Sociology (SOCI) 321
Sociology of Work and Industry (Revision 5)
View previous version
Area of Study: Social Science
Télé-université du Québec equivalency: SOC 2005
SOCI 321 has a Challenge for Credit option.
The Sociology of Work and Industry is a three-credit, senior-level course. The focus of this course is work: how it developed into its present forms; how it is organized; how individuals experience it; and the social relationships and institutional frameworks so essential for it to occur.
By critically examining key concepts, theories and research findings in the sociology of work and industry, the course provides students with a deeper understanding of the dynamics of change and continuity, the basis for cooperation and conflict, and the varieties of human experiences in the world of work.
- Unit 1: The Study of Work
- Unit 2: The Changing Contexts of Work and Industry
- Unit 3: The Intersections of Inequality and Insecurity
- Unit 4: The Organization of Work
- Unit 5: Surviving the Workplace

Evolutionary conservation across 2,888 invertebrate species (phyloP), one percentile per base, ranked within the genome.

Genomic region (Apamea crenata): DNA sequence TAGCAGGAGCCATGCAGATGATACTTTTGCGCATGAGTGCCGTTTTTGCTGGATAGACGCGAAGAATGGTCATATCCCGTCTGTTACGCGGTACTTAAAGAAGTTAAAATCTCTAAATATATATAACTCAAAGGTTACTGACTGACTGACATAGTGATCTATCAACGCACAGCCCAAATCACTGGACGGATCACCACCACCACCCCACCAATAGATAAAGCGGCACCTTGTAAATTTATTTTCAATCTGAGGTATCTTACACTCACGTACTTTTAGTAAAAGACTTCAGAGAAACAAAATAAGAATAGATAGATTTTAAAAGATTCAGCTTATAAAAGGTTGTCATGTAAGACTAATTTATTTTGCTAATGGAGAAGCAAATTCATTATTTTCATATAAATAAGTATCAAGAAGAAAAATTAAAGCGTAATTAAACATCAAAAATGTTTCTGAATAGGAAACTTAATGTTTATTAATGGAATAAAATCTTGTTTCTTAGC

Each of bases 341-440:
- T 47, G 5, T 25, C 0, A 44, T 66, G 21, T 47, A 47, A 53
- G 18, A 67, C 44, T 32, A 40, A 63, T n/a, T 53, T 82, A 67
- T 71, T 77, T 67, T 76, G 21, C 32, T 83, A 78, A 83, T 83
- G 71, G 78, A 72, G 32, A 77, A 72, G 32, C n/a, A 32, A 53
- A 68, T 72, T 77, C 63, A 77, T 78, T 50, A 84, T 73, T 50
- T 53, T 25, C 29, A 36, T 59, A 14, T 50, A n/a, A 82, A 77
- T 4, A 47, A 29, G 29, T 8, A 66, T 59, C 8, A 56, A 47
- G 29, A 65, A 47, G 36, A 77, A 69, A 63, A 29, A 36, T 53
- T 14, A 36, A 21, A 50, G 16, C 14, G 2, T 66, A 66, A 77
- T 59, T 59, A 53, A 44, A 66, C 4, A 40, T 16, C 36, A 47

- Unit 6: Claiming Workers' Rights: The Difference Unions Make
- Unit 7: The Future of Work in Canada in a Global Perspective
To receive credit for SOCI 321, you must complete four written assignments and achieve an overall grade of D (50 percent) or better for the entire course. Your final grade is determined by a weighted average of the grades you receive on these assignments for credit. The weightings of each assignment are as indicated below.
|Essay Assignment 1||20%|
|Essay Assignment 2||25%|
|Essay Assignment 3||25%|
|Essay Assignment 4||30%|
To learn more about assignments and examinations, please refer to Athabasca University's online Calendar.
Krahn, H. J., Lowe, G. S., & Hughes, K. D. (2011). Work, Industry, and Canadian Society (6th ed.). Toronto: Thomson Nelson.
A print version of the eText can sometimes be purchased from the publisher through a direct-to-student link provided on the course website; you can also acquire the textbook on your own if you wish.
All other learning resources will be available online.
The Challenge for Credit process allows students to demonstrate that they have acquired a command of the general subject matter, knowledge, and intellectual and/or other skills that would normally be found in a university level course.
Full information for the Challenge for Credit can be found in the Undergraduate Calendar.
Undergraduate Challenge for Credit Course Registration Form
Athabasca University reserves the right to amend course outlines occasionally and without notice. Courses offered by other delivery methods may vary from their individualized-study counterparts.
Opened in Revision 5, September 12, 2013.
View previous syllabus.